University of Cincinnati Chapter of Young Americans for Liberty et al v. University of Cincinnati et al, No. 1:2012cv00155 - Document 65 (S.D. Ohio 2012)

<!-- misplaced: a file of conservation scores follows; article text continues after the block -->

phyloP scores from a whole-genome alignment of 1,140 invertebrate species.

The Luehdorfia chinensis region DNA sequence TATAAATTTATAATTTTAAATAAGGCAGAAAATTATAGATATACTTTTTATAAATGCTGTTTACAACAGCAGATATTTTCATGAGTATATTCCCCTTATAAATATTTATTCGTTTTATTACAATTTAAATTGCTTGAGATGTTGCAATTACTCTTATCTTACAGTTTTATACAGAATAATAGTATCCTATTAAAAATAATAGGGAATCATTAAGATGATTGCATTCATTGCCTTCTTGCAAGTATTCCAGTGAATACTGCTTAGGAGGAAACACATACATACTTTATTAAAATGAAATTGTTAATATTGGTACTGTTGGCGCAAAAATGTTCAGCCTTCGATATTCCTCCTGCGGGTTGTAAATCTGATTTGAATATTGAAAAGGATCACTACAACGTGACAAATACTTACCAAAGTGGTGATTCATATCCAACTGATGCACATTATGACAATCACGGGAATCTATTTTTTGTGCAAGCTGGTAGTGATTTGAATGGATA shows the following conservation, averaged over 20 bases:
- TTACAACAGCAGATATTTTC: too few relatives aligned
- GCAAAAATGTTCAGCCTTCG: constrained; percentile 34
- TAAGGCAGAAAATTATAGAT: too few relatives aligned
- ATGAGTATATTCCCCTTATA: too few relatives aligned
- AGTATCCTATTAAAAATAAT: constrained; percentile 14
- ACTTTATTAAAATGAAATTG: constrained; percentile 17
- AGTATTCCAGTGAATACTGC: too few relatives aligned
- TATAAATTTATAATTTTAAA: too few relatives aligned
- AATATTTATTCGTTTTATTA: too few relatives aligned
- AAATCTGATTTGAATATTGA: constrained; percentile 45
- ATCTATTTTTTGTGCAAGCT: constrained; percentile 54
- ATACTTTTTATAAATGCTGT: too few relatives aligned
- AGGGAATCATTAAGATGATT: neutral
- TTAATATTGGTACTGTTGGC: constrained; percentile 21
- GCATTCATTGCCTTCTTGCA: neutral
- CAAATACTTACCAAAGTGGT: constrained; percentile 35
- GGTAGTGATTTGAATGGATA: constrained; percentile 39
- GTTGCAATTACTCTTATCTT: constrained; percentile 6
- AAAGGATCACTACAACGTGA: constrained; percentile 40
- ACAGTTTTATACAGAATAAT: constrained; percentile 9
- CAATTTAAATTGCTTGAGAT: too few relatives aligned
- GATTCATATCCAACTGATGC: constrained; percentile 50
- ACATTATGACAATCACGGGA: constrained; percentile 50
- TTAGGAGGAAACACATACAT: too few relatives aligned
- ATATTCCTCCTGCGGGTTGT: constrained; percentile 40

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University of Cincinnati Chapter of Young Americans for Liberty et al v. U...ity of Cincinnati et al Doc. 65 UNITED STATES DISTRICT COURT SOUTHERN DISTRICT OF OHIO WESTERN DIVISION UNIVERSITY OF CINCINNATI CHAPTER OF YOUNG AMERICANS FOR LIBERTY, et al., Case No. 1:12-cv-155 Judge Timothy S. Black Plaintiffs v. GREGORY WILLIAMS, et al., Defendants. ORDER GRANTING IN PART PLAINTIFFS’ MOTION FOR A PRELIMINARY INJUNCTION, ENJOINING ENFORCEMENT OF CERTAIN NOTICE AND LOCATION REQUIREMENTS OF THE UNIVERSITY OF CINCINNATI’S FREE SPEECH POLICIES AS APPLIED TO STUDENTS This civil case presents the question, among others, as to whether the University of Cincinnati, a public university, may constitutionally subject speech on its campus, by both students and outsiders alike, to a prior notice and permit scheme and restrict all “demonstrations, picketing, and rallies” to a Free Speech Area which constitutes less that 0.1% of the grounds of the campus. For the reasons stated here, the Court determines that such a scheme violates the First Amendment and cannot stand. As a threshold matter, and as the Supreme Court of the United States has clearly stated: “It is offensive – not only to the values protected by the First Amendment, but to the very notion of a free society – that in the context of everyday public discourse a citizen must first inform the government of her desire to speak to her neighbors and then obtain a permit to do so.” Watchtower Bible and Tract Soc’y of NY, Inc. v. Vill. of Stratton, 536 U.S. 150, 165-66 (2002). Moreover, the precedents of the Supreme Court “leave no room for the view that, because of the acknowledged need for order, First Amendment protections should apply with less force on college campuses than in the community at large. Quite to the contrary, the vigilant protection of constitutional freedoms is nowhere more vital than in the community of American schools.” Healy v. James, 408 U.S. 169, 180 (1972) (internal citations omitted). Indeed, according to the Supreme Court, “the college classroom and its environs is peculiarly the ‘marketplace of ideas,” id., and “[n]either students [n]or teachers shed their constitutional rights to freedom of speech or expression at the schoolhouse gate.” Tinker v. Des Moines Indep. Cmty. Sch. Dist., 393 U.S. 503, 506 (1969). While universities surely have a right to regulate use of their property, they must do so narrowly and the mere “undifferentiated fear or apprehension of a disturbance is not enough to overcome the right to freedom of expression on a college campus.” Healy, 408 U.S. at 191. Here, what prompted this lawsuit was the University of Cincinnati’s determination that students members of the UC Chapter of Young Americans for Liberty were denied the right to circulate freely across the college campus seeking to gather signatures on petitions to place the Ohio Workplace Freedom Amendment on the November 2012 ballot. Instead, the students were advised that they could only gather signatures within the McMicken Commons Northwest Corner (which UC designates as the Free Speech Area and is less than one tenth the size of a football field), and if any signature gathering were to occur anywhere else on the campus, the students would be subject to arrest. -2- After complying with this directive, Plaintiffs assert that in one day of work they managed to gather only one signature and were only able to interact with six students as a result of the low pedestrian traffic in and adjacent to the Free Speech Area. This lawsuit followed. Plaintiffs claim that the University’s prohibition against any and all spontaneous student speech anywhere on campus, i.e., speech in the absence of adherence to UC’s five to 15 day notification requirements and prior permission, is overbroad and facially unconstitutional. Plaintiffs argue that the unconstitutionality of this prior restraint is enhanced by the vague terms the University uses to assess the length of the applicable notification requirement and the vesting of immense sole discretion in untrained low-level persons for determining how speech is to be classified. According to Plaintiffs, the unconstitutionality of this vagueness and discretion is enhanced by their coupling with prior restraints on all student speech on campus. Moreover, by burdening all student speech, rather than just disruptive or crowd-gathering speech, Plaintiffs assert that the University’s combined speech policies are not narrowly tailored to achieve the regulatory interests that the University asserts (e.g., public order and safety) . The University responds that it “has an interest in regulating ALL expressive activity on its campus” and therefore is permitted to limit all expressive activities, bound only by reasonableness. To reach this conclusion, and thereby avoid strict scrutiny, the University has unilaterally declared that its entire campus is a limited public forum. -3- ANALYSIS Plaintiffs seek a preliminary injunction prohibiting the University from enforcing its free speech policies on the grounds that the policies act as an unconstitutional prior restraint, are unconstitutionally vague, and allow arbitrary application by government officials. (See Doc. 5 at 7). Defendants oppose Plaintiffs’ motion and seek summary judgment upholding the constitutionality of the old policies. (See Docs. 42 & 44).1 1 Before resolving the merits of the motions, the Court must address Defendants’ threshold objection that its modification of the policies after the lawsuit was filed renders Plaintiffs’ claims moot and precludes the Court from deciding the case. “An actual controversy must be extant at all stages of review, not merely at the time the complaint is filed.” Ariz. for Official English v. Ariz., 520 U.S. 43, 67 (1997) (internal citations omitted). Federal courts have “no authority to render a decision upon moot questions.” Campbell v. PMI Food Equip. Grp, Inc., 509 F.3d 776, 781 (6th Cir. 2007) (internal quotations omitted). However, “a defendant’s voluntary cessation of allegedly unlawful conduct ordinarily does not suffice to moot a case.” Ohio Citizen Action v. City of Englewood, 671 F.3d 564, 583 (6th Cir. 2012) (quoting Friends of the Earth v. Laidlaw Envt’l Servs., 528 U.S. 167, 174 (2000)) (emphasis supplied). Instead, Defendants bear “the formidable burden of showing that it is absolutely clear that the allegedly wrongful behavior could not reasonably be expected to recur.” Friends of the Earth, 528 U.S. at 190. Here, Defendants have not met their burden. While Defendants cite President Williams’s affidavit that the old policies will not be reenacted as evidence that they cannot reasonably be expected to recur, the University’s statement is insufficient to preclude jurisdiction. (See Doc. 54 at 14). The Government’s abandonment of the challenged practice is “an important factor bearing on the question of whether a court should exercise its power to enjoin the defendant from renewing the practice, but that is a matter relating to the exercise rather than the existence of judicial power.” City of Mesquite v. Aladdin’s Castle, Inc., 455 U.S. 283, 289 (1982) (emphasis supplied). Further, a new policy that disadvantages Plaintiffs in the same fundamental way as the old one, albeit to a possible lesser degree, does not moot the case. Courts should look to the “gravamen of petitioner’s complaint.” Ne. Fla. Chapter of Assoc. Gen. Contractors of Am. v. City of Jacksonville, 508 U.S. 656, 662 (1993). Here, the “gravamen” of Plaintiffs’ free speech claim is that the University policies impose an unconstitutional prior restraint on expressive activity. (See Doc. 15 at ¶¶ 90-91). The new policies may impose shorter notice requirements, but they still harm Plaintiffs in the same fundamental way by imposing a notice requirement for all student speech on campus. As in Northeast Florida, the Court need not speculate whether the Defendants will return to the allegedly wrongful conduct because they already have in the form of the new policy. With respect to the due process claim, Plaintiffs’ central complaint is that the policies are so vague as to deny fair notice of the conduct subject to the regulation and to provide university officials with unbridled discretion. (Doc. 15 at ¶¶ 95-101). The Defendants assert that because the revised policies -4- Federal district courts balance the following factors in addressing motions for a preliminary injunction: “(1) the likelihood that the movant will succeed on the merits; (2) whether the movant will suffer irreparable harm without the injunction; (3) the probability that granting the injunction will cause substantial harm to others; and (4) whether the public interest will be advanced by issuing the injunction.” Miller v. Cincinnati, 622 F.3d 524, 533 (6th Cir. 2010). Plaintiffs allege that the University’s policies impose an unconstitutional prior restraint on the First Amendment guarantee of free speech. Courts use a three-part test to evaluate a First Amendment claim: (1) whether the speech is protected; (2) the nature of the forum where the speech is to occur and the proper standard for restrictions in that forum; and (3) whether the government justification satisfies the applicable standard. Cornelius v. NAACP Legal Defense & Education Fund, 473 U.S. 788, 797 (1985). include definitions of the challenged terms, the due process claims are now moot. (Doc. 54 at 24). However, Defendants may not “insulate themselves from liability by simply amending the regulation.” Stephenson v. Davenport Cmty Sch. Dist., 110 F.3d 1303, 1308 (8th Cir. 1997) (emphasis supplied). Further, the presence of Plaintiffs’ nominal damages claim preserves jurisdiction. Miller v. Cincinnati, 622 F.3d 524, 533 (6th Cir. 2010). Finally, the timing of the University’s changes leaves this Court with no assurance that the challenged conduct will not be re-implemented, absent an injunction, at the conclusion of this litigation. See DeJohn v. Temple Univ., 537 F.3d 301, 309 (3d Cir. 2008). Despite previous complaints regarding its policies, the University did not amend its regulations until after the commencement of this litigation and only a few weeks before the scheduled final injunction hearing. Additionally, the University continues to defend the constitutionality of its former policy. These two factors are significant in determining whether there is a reasonable expectation that the challenged conduct may recur. Id.; see also Parents Involved in Cmty Sch. v. Seattle Sch. Dist. No. 1, 551 U.S. 701, 719 (2007); (holding that voluntary cessation in response to litigation does not satisfy the heavy burden to demonstrate that the challenged conduct cannot reasonably be expected to occur). Accordingly, Defendants’ voluntary cessation of the challenged policy does not render Plaintiffs’ claims moot and the Court retains jurisdiction. -5- As to the first element, “[t]he solicitation of signatures for a petition involves protected speech.” Meyer v. Grant, 486 U.S. 414, 422 n. 5 (1988). This type of speech is “at the core of our electoral process and of the First Amendment freedoms – an area of public policy where protection of robust discussion is at its zenith.” Id. at 425 (internal citations omitted). Obviously, core political speech, like petition signature gathering, is “protected speech.” Plaintiffs have therefore satisfied the first element of the free speech claim. Because the speech at issue is clearly protected, the Court next turns to the nature of the forum. Courts use “forum analysis as a means of determining when the Government’s interest in limiting the use of its property to its intended purpose outweighs the interest of those wishing to use the property for other purposes.” Cornelius, 473 U.S. at 800. There are three types of public forum: (1) the traditional public forum, made up of parks, sidewalks, and other areas that “by tradition or government fiat” are available for public use and discussion; (2) the designated public forum, where the government opens a piece of state property to the public at large, treating it as if it were a traditional public forum even it does not fall into the precise parameters of tradition; and (3) the limited public forum, which is created by the government for use by certain groups or limited to solely to the discussion of certain topics. Miller, 622 F.3d at 534-535. In contrast, a nonpublic forum is government property that by tradition or usage is not a forum for public discussion. Id. -6- The forum analysis is crucial because while regulations on speech in traditional and designated public fora are subject to strict scrutiny and must serve a compelling interest and be most narrowly drawn, in a limited public forum, the government may restrict speech so long as the regulations are viewpoint neutral and merely reasonable in light of the purpose served by the forum. Id. In examining whether property constitutes a public forum, the Supreme Court has made it clear that “the First Amendment does not guarantee access to property simply because it is owned or controlled by the government.” Perry Educ. Ass’n v. Perry Local Educators’ Ass’n, 460 U.S. 37, 46 (1983) (internal citations omitted). Nevertheless, the Supreme Court has also declared that “the campus of a public university, at least for its students, possesses many of the characteristics of a public forum.” Widmar v. Vincent, 454 U.S. 263, 268 n.5 (1981). The Court must therefore analyze each piece of the University’s property to which the student speakers seek access rather than simply the campus as a whole. See Cornelius, 473 U.S. at 801. In determining the nature of the forum, courts look to the traditional use of the property, the objective use and purposes of the space, the government intent and policy with respect to the property, and its physical characteristics and location. Id. at 802; Bowman v. White, 444 F.3d 967, 978 (8th Cir. 2006). Plaintiffs assert that the northwest corner of McMicken Commons, designated by the University as the “Free Speech Area,” constitutes a traditional public forum. (Doc. 43 -7- at 11). The Defendants contend that it, along with all other campus areas, is a limited public forum. (Doc. 44 at 16). The Free Speech Area is a grassy open space between slant walks measuring approximately 4,537 square feet on the University’s West Campus. (Doc. 62, Ex. 1 at 3). It comprises approximately .01% of the entire campus. (Doc. 15 at ¶ 37). The University contends that the area is a limited public forum. While the policy establishes the University’s subjective intent to make the open campus areas limited public fora and to restrict access to outsiders, the objective criteria demonstrate that the University has traditionally made the Free Speech Area available to students as a designated public forum. The University’s Use of Facilities Policy Manual declares that the northwest corner of McMicken Commons is “designated as the main free speech area” and that “demonstrations, picketing and rallies” may take place only in that area. (Doc. 15, Ex. A at 14). Further, it is the policy of the University that “if a request is made in compliance with the notice requirement and for a University location available to the expressive activity, the request is to be honored.” (Doc. 43, Ex. 1 at 7). Because the property has traditionally been open for speech and debate by students, and because the University grants students access to the Free Speech Area as a matter of course, the University has made the Free Speech Area a designated public forum as to students. See Perry, 460 U.S. at 48 (holding that evidence that access to the forum was granted as a matter of course would establish the creation of a public forum). -8- In seeking to avoid this finding by the Court, Defendants rely on the Sixth Circuit’s decision in Gilles v. Garland to support their proposition that open areas on public university campuses are limited public fora. (See Doc. 44 at 14 (citing 281 Fed. App’x 501, 511 (6th Cir. 2008))). In Gilles, the court upheld the right of Miami University to designate its open campus areas as a limited public forum with respect to an outside evangelist who sought to preach on campus. Gilles, 281 Fed. App’x at 511. However, recent decisions by the Supreme Court and the Sixth Circuit call into question whether Gilles is still valid authority. The Gilles court treated the terms “limited public forum” and “designated public forum” interchangeably. See Gilles, 281 Fed. App’x at 509 (“The second type of forum has been alternatively described as a “limited public forum,” ... and as a “designated public forum.””). But the Supreme Court has subsequently clarified that designated public fora and limited public fora are distinct types, subject to differing standards of scrutiny. See Pleasant Grove City, Utah v. Summum, 555 U.S. 460, 469 (2009). This Pleasant Grove decision “resolves the confusion over terminology and scrutiny levels” created by the Sixth Circuit’s earlier decisions, and diminishes the value of Gilles’ holding that open campus spaces of public universities are limited public fora. Miller, 622 F.3d at 535, n.1. Indeed, the Sixth Circuit’s most recent decision on the matter holds that such spaces are more appropriately considered designated public fora. See McGlone v. Bell, --F.3d.--, 2012 WL 1403233, *11 (6th Cir. Apr. 23, 2012) (holding that the open areas of Tennessee Technical University’s campus are designated public fora); see also Hays Cnty Guardian v. Supple, -9- 969 F.2d 111, 116 (5th Cir. 1992 (holding that the university campus is a designated public forum)). Further, Gilles concerned the University’s restriction of an external constituent who was unable to obtain sponsorship from a campus student organization. Gilles, 281 Fed. App’x at 502. Gilles does not suggest, nor is this Court aware of any other precedent establishing, that a public university may constitutionally designate its entire campus as a limited public forum as applied to students. Defendants’ view would allow the university to restrict the speech of all students to limited topics, subject only to a reasonableness review. Such a theory is an anathema to the nature of a university, which is “peculiarly the marketplace of ideas” and runs contrary to the Supreme Court’s holding that “the vigilant protection of constitutional freedoms is nowhere more vital than in the community of American schools.” Healy, 408 U.S. at 180 (1972); see also Pro-Life Cougars v. Univ. of Houston, 259 F. Supp. 2d 575, 582 (S.D. Tex. 2003) (holding that the university and plaza “are public fora designated for student speech”); Univ. and Cmty. Coll. Sys. of Nev. v. Nev. for Sound Gov’t, 100 P.3d 179, 190 (Nev. 2004) (“Typically, when reviewing restrictions placed on students’ speech activities, courts have found university campuses to be designated public forums.”). Accordingly, the Court determines that the Free Speech Area is a designated public forum with respect to the University’s internal constituents. -10- In addition to the Free Speech Area, Plaintiffs seek access to outdoor spaces on the MainStreet area of campus.2 (Doc. 43 at 12). “MainStreet is the pedestrian corridor” that runs through campus and “is the hub of campus activity.” (Doc. 43, Ex. 3 at 2). The University now provides in its new policies that these areas “may be used for student speech if the University’s reasonable notice requirements are met.” (Doc. 42, Ex. 2 at 4). As with the Free Speech Area, “if a request is made in compliance with the notice requirement and for a University location available to the expressive activity, the request is to be honored.” (Doc. 43, Ex. 1 at 7). Therefore, the Court finds that by virtue of the University’s opening of the above areas for student speech they became designated public fora as applied to students. See Perry, 460 U.S. at 48 (holding that evidence that access to the forum was granted as a matter of course would establish the creation of a public forum). Plaintiff also asks the Court to rule that otherwise undesignated University streets, sidewalks, and open areas are also designated public fora as to students. (Doc. 43 at 17). In response, the Court finds that while the University may exclude those without a legitimate purpose from interior sidewalks and public exterior spaces, such locations remain designated public fora as to students. Justice For All v. Faulkner, 410 F.3d 760, 2 These spaces include the Tangeman University Center Plaza, Bearcat Pavilion, Bearcat Plaza, McMicken Free Speech Area, McMicken Commons, Sigma Sigma Commons, Campus Green, Campus Recreation Center West Plaza, and Campus Recreation Center East Plaza. (Doc. 43 at 12; Doc. 43, Ex. 3 at 4). -11- 769 (5th Cir. 2005) (“[O]utdoor areas of [a university’s] campus generally accessible to students such as plazas and sidewalks” are “public forums for student speech.”). Speech restrictions in both traditional and designated public fora, i.e., here, the Free Speech Area and the campus open areas, plazas and sidewalks, are subject to strict scrutiny, and the government may only exclude a speaker if necessary to serve a compelling government interest and only if the exclusion is narrowly drawn to achieve that interest. Miller, 622 F.3d at 534. However, the “government may impose reasonable restrictions on the time, place, or manner of protected speech, provided the restrictions are justified without reference to the content of the regulated speech, that they are narrowly tailored to serve a significant governmental interest, and that they leave open ample alternative channels for communication of the information.” Ward v. Rock Against Racism, 491 U.S. 781, 791 (1989). Plaintiffs assert that the University’s notice policy is overbroad and serves as an impermissible prior restraint. (Doc. 43 at 36). A prior restraint is any government restriction that vests an administrative official with discretionary power to control in advance the use of public places for First Amendment Activities. Kunz v. People of the State of N.Y., 340 U.S. 290, 293-294. Prior restraints bear a heavy burden of unconstitutionality. FW/PBS, Inc. v. Dallas, 493 U.S. 215, 225 (1990). To pass constitutional muster, a permitting scheme must leave relatively little discretion in the hands of public officials regarding whether to grant or deny a permit. Id. at 225-226. -12- Here, the mere fact that the notice requirement applies to all student speech raises constitutional concerns. Under the terms of the University’s original policy, students are required to give a minimum of five working days (and perhaps 10 working days) notice for any speech that is a “demonstration, picketing, or rally.” (Doc. 15, Ex. A at 15). Yet, as stated at the outset: “It is offensive – not only to the values protected by the First Amendment, but to the very notion of a free society – that in the context of everyday public discourse a citizen must first inform the government of her desire to speak to her neighbors and then obtain a permit to do so.” Watchtower, 536 U.S. at 165-66. Such expansive permitting schemes place an objective burden on the exercise of free speech. Id. Further, they essentially ban spontaneous speech. Id. Here, while the “breadth and unprecedented nature of this regulation does not alone render [it] invalid,” it is indicative of the University’s failure to narrowly tailor the regulation to serve a compelling interest. Id. at 166. And in identifying a compelling interest, the University cannot simply assert interests that are important in the abstract. Turner Broad Sys., Inc. v. FCC, 512 U.S. 622, 664 (1994). Mere speculation that speech would disrupt campus activities is insufficient because “undifferentiated fear or apprehension of a disturbance is not enough to overcome the right to freedom of expression on a college campus.” Healy, 408 U.S. at 191. The University asserts that it maintains the notice requirements to enable it to do what is necessary for activities to take place under peaceful and safe conditions. (Doc. 42 -13- at 25).3 Indeed there may be some speech, such as particularly large protests or rallies, that requires the University to take security or logistical steps to ensure the safety and order of campus. But here the University does not restrict its regulation to large demonstrations, or those using sound amplification, or any number of potentially justifiable criteria.4 Rather, the University paints with a broad brush to encompass all speech that may be classified as a “demonstration, picket, or rally” and has failed to narrowly tailor its policy. Such a restriction simply cannot be justified on the basis the University asserts.5 3 At least one other Ohio public university has been able to satisfy similar interests with nothing more than an anti-disruption policy. See Wright State Faculty Handbook, Regulation of Time, Place and Manner (“Any individual or group may use, without prior notification, on any day of the week during daylight hours, any publicly accessible outdoor area of the University's Dayton and Lake campuses to collect signatures, distribute materials, and/or speak, as long as they do not disrupt the functioning of the University. Academic departments, programs and other units and registered student organizations may schedule University space to bring speakers and programs of their choice to the Dayton and Lake campuses on a space available basis. Such speakers shall have the same access to the University facilities as their sponsor. This Policy is not applicable to situations arising within the context of normal classroom instruction and discussion.”), available at 4 See, e.g., Roberts v. Haragan, 346 F. Supp. 2d 853, 870, n. 20 (N.D. Tex. 2004) (noting that a policy requiring prior notification for events “expected to draw a crowed of than 25 people would implicate a university’s interests in controlling large gatherings that might disrupt classes, block building access, or create traffic hazards. Permission for activities near intersections or during certain hours in close proximity to academic buildings might also be justified by a significant University interest in assuring safety or an environment conducive to study or teaching.”); Ward, 491 U.S. at 801 (upholding a city’s right to regulate sound amplification in a public forum). 5 The Court notes that while the original policy required prior notification for “demonstrations, picketing, and rallies,” the new policy applies even more broadly, requiring a minimum of three working days for any “expressive activity,” which the University defines as “any exercise of the right to free speech (See Doc. 44, Ex. 1 at 3-4). Although a challenge to the terms of the University’s revised policies is not yet before the Court, such a policy will not likely survive strict scrutiny. It is simply unfathomable that a UC student needs to give the University advance notice of an intent to gather signature for a ballot initiative. There is no danger to public order arising out students walking around campus with clipboards seeking signatures. -14- Therefore, the Court finds that Plaintiffs have established a significant likelihood of success on their claim that the University’s requirement that all speakers give five to 15 days of advance notification to the University is facially unconstitutional. The Use of Facilities Policy Manual additionally restricts all “demonstrations, picketing, and rallies” to the Free Speech Zone, without defining those terms. (Doc. 15, Ex. A at 15). Plaintiffs contend that the University has failed to provide a compelling interest justifying the exclusion of those activities from other designated public fora. (Doc. 5 at 21). In response, the University argues that the entire campus is a limited public forum, and that its location requirements are reasonable. (Doc. 44 at 26). However, the Court has determined that other open areas of campus constitute designated public fora, not limited public fora, and the University has simply offered no explanation of its compelling interest in restricting all demonstrations, rallies, and protests from all but one designated public forum on campus. Consequently, the Court finds that Plaintiffs have established a significant likelihood of success on their claims that the University’s location requirements unconstitutionally burden their right to free speech. Plaintiffs also allege that the University’s original policies violate their right to due process because the policies were unconstitutionally vague and provided University officials with unbridled discretion in determining what constitutes a “demonstration, picket, or rally” subject to the requirement that they speak only in the Free Speech Area and comply with a lengthier notice requirement. (Doc. 15 at 24). -15- In pursuing a void for vagueness claim, a plaintiff must establish that “a regulation’s prohibitive terms are not clearly defined such that a reasonable person of ordinary intelligence can readily identify the applicable standard for inclusion and exclusion.” Miller, 622 F.3d at 539 (internal citations omitted). The doctrine ensures that laws provide “fair warning” of impermissible conduct and protect citizens against “impermissible delegation of basic policy matters for resolution on an ad hoc and subjective basis, with the attendant dangers of arbitrary and discriminatory application.” Id. Consequently, a statute that fails to constrain an official’s decision to limit speech with objective criteria is unconstitutionally vague. Id. In this case, the University’s original policies impose a requirement that all “demonstrations, picketing, and rallies” may take place only in the Free Speech Area and must give a minimum of ten working days notice to the University Police, but the policies do not define those terms.6 (See Doc. 15, Ex. A at 15). The University did not provide any written criteria for determining whether an expressive activity constitutes a demonstration, picket, or rally, and instead relied on University employees’ “use of the word as it is commonly understood by persons of ordinary intelligence.” (Doc. 54 at 26). While the University contends that the solicitation of signatures does not fall into this definition, the Campus Scheduling employees who reviewed Morbitzer’s request assigned him to the area designated for such speech. The fact that the University and its own 6 The Court notes that the University’s newly revised policies do provide definitions for some of the challenged terms. (See Doc. 44, Ex. 1). -16- employees have different understandings of the terms demonstrates the clear confusion arising from the unconstitutionally vague terms of the policies. Plaintiffs further contend that the notice periods governing campus speech activity by students are also unconstitutionally vague. The Use of Facilities Policy Manual requires “anyone requesting to demonstrate, picket or rally must give prior notice of ten (10) working days to University Police.” (See Doc. 15, Ex. A at 15). The MainStreet Event guide, however, states that “all requests must be received no later than five business days before the requested date” and lists the Free Speech Area as a space subject to these regulations. (See Doc. 43, Ex. 3 at 4, 11). Further complicating matters, the Use of Facilities Policy Manual also requires ten days notice for speeches “requiring security,” while the MainStreet Event Guide states that “[f]or events that require security and grounds, a minimum of 15 days before the requested date is required.” (Doc. 15, Ex. 1 at 12; Doc. 43, Ex. 3 at 11). On their face, both policies purport to apply to the Free Speech Area, and yet impose different requirements. Further, the policies provide no criteria for determining whether an event “requires security.” Because the original policy fails to provide criteria regarding what constitutes a “demonstration, rally, or picket” or an event “requiring security,” imposes seemingly contradictory notice requirements, and presents university officials with the opportunity for arbitrary or discriminatory enforcement, the Court would be compelled to find the policy unconstitutionally vague on its face. -17- Thus, Plaintiffs have evidenced a substantial likelihood of success on the merits of their claims, the first requirement for issuance of a preliminary injunction.7 Moreover, it appears that there is little dispute on the remaining elements of the preliminary injunction test. As Sixth Circuit has repeatedly held, “even minimal infringement upon First Amendment values constitutes irreparable injury sufficient to justify injunctive relief.” Miller, 622 F.3d at 540 (6th Cir. 2010); Newsom v. Norris, 888 F.2d 371, 378 (6th Cir. 1989). “When a constitutional violation is likely, moreover, the public interest militates in favor of injunctive relief because ‘it is always in the public interest to prevent the violation of a party's constitutional rights.’” Miller, 622 F.3d at 540 (quoting Connection Distrib. Co. v. Reno, 154 F.3d 281, 288 (6th Cir. 1998)). Accordingly, Plaintiffs’ Motion for a Preliminary Injunction (Doc. 5) is GRANTED in part. CONCLUSION Defendants are hereby ENJOINED from: (1) Requiring prior notification for the solicitation by students of signatures of petitions; (2) Prohibiting all solicitation by students of signatures of petitions in any designated public forum, including the Free Speech Area, the outdoor spaces described in the MainStreet Event Guide, and campus sidewalks; 7 Because Plaintiffs have established a substantial likelihood of success on the merits, it also holds that Defendants have failed to establish that judgment should be granted in their favor as a matter of law. Therefore, Defendants’ Motion for Summary Judgment (Doc. 44) is DENIED. -18- (3) Requiring that all student “demonstrations, picketing, or rallies” occur only in the Free Speech Area and/or McMicken Commons and Northwest McMicken Commons; (4) Requiring five to 15 days prior notification for any and all student “demonstrations, picketing, or rallies” – without differentiations; (5) Imposing or enforcing any policy restricting student speech in any designated public forum, including the Free Speech Area, the outdoor spaces described in the MainStreet Event Guide, and campus sidewalks, that is not individually and narrowly tailored to serve a compelling University interest. Defendants shall revise the student speech policies to craft more narrowly tailored regulations that regulate student expressive activities in designated public fora only as are necessary to serve a compelling government interest; and Defendants may impose content-neutral time, place, or manner restrictions in such a way so as not to burden substantially more speech than is necessary to serve a compelling University interest. IT IS SO ORDERED. Date: June 12, 2012 s/ Timothy S. Black Timothy S. Black United States District Judge -19-